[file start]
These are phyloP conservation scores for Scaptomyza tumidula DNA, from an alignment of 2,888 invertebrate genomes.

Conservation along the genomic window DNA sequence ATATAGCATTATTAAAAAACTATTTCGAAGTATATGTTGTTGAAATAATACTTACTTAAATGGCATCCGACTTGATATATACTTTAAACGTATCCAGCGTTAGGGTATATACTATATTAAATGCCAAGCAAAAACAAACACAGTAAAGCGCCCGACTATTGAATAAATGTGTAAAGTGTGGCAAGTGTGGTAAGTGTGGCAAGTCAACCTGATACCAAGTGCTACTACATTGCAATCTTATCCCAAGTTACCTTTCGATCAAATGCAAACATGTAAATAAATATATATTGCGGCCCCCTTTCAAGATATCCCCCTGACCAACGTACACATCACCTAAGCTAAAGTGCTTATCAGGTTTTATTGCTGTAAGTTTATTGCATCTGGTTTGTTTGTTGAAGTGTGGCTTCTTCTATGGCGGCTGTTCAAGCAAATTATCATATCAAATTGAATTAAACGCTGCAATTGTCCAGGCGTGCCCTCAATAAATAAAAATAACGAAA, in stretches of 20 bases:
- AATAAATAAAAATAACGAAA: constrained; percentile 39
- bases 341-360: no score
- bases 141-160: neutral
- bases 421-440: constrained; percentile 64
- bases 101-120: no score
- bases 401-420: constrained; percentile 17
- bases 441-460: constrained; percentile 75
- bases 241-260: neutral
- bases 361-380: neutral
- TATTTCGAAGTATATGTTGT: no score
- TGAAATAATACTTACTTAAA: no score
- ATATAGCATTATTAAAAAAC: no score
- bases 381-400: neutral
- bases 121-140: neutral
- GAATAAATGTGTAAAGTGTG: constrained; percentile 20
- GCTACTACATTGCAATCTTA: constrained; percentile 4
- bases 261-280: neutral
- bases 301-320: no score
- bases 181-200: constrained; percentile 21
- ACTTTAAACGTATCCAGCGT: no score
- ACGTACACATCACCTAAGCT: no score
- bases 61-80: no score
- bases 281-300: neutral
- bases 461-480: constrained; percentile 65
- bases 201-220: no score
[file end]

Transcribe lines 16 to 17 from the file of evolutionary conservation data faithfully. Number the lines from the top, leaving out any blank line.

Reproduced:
- bases 121-140: neutral
- GAATAAATGTGTAAAGTGTG: constrained; percentile 20